Years before Rami Malek won an Oscar for playing Freddie Mercury in “Bohemian Rhapsody,” it was “Borat” mastermind Sacha Baron Cohen who was set to play the iconic Queen frontman on the big screen. A Freddie Mercury biopic was a long-gestating Baron Cohen passion project for years, and the comedian even got “The Crown” creator Peter Morgan to develop the screenplay. Several directors came and went in the early stages, from David Fincher to Tom Hooper, before Stephen Frears landed the job.
On the most recent episode of “The Director’s Cut” podcast (via The Playlist), current Oscar contenders Fincher (“Mank”) and Aaron Sorkin (“The Trial of the Chicago 7”) had a nearly one-hour discussion that touched upon their shared history with Baron Cohen. The comedian stars as Abbie Hoffman in “Chicago 7,” prompting the following response from Fincher: “At first I was really nervous [about the idea of Cohen playing Hoffman]. And then I found him to be so winning.”
“He’s so deft and specific,” Fincher said of Baron Cohen’s talent. “He’s such an intellect about the things he’s doing. He’s so thoughtful. He’s so quiet and thoughtful and chooses his words so specifically.”
The conversation turned to Fincher’s own experience with Baron Cohen during the early stages of the Freddie Mercury biopic. Fincher asked Sorkin if he ever got to see the test photos of Baron Cohen in character as the Queen rock icon. When Sorkin said he never got to see the images, Fincher replied, “Dude, you have to see…these photos are spectacular.”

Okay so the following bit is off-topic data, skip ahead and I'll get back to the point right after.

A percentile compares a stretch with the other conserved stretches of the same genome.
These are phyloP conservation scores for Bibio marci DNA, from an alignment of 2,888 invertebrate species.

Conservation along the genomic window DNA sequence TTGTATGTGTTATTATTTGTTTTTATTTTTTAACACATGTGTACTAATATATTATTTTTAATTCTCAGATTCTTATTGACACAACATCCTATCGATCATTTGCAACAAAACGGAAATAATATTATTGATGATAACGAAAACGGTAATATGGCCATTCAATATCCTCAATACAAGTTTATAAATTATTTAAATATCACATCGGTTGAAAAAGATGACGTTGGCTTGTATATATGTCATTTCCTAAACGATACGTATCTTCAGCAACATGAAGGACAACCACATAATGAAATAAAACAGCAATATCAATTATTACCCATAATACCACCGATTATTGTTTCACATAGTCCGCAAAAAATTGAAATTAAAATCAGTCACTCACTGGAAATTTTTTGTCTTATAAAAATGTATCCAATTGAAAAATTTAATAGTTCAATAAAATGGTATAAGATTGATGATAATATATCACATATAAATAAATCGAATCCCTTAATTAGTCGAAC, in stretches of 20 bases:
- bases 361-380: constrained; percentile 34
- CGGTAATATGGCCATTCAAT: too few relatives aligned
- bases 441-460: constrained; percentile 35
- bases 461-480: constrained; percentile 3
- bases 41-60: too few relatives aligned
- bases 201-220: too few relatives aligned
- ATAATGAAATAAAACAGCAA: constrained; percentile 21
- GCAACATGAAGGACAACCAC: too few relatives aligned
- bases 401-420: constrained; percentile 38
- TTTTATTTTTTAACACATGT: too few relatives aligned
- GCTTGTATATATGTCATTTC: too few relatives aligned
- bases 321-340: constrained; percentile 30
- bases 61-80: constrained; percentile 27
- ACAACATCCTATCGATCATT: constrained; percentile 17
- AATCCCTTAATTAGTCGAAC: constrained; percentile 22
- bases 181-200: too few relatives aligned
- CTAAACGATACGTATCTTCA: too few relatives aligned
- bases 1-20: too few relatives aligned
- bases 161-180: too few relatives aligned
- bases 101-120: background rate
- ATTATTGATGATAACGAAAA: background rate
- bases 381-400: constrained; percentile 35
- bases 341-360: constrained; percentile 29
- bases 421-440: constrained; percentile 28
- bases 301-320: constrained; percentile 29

Artistic differences between Baron Cohen and the studio ultimately killed the project. As Stephen Frears revealed in 2018, “Sacha wanted to make a very outrageous film, which I would imagine Freddie Mercury would have approved of. Outrageous in terms of his homosexuality and outrageous in terms of endless naked scenes. Sacha loved all of that.”
Frears and Baron Cohen committed to a movie that was “a gritty R-rated tell-all,” but Queen band members Brian May and Roger Taylor had a “certain amount of caution” over Cohen’s vision and feared it would not preserve Mercury’s legacy the way they intended. As Frears said, “You could always tell there would be trouble with the rest of the band. Because [Sacha] was so outrageous and they weren’t. They were much more conventional.”
Listen to Fincher and Sorkin’s full “Director’s Cut” podcast episode below.
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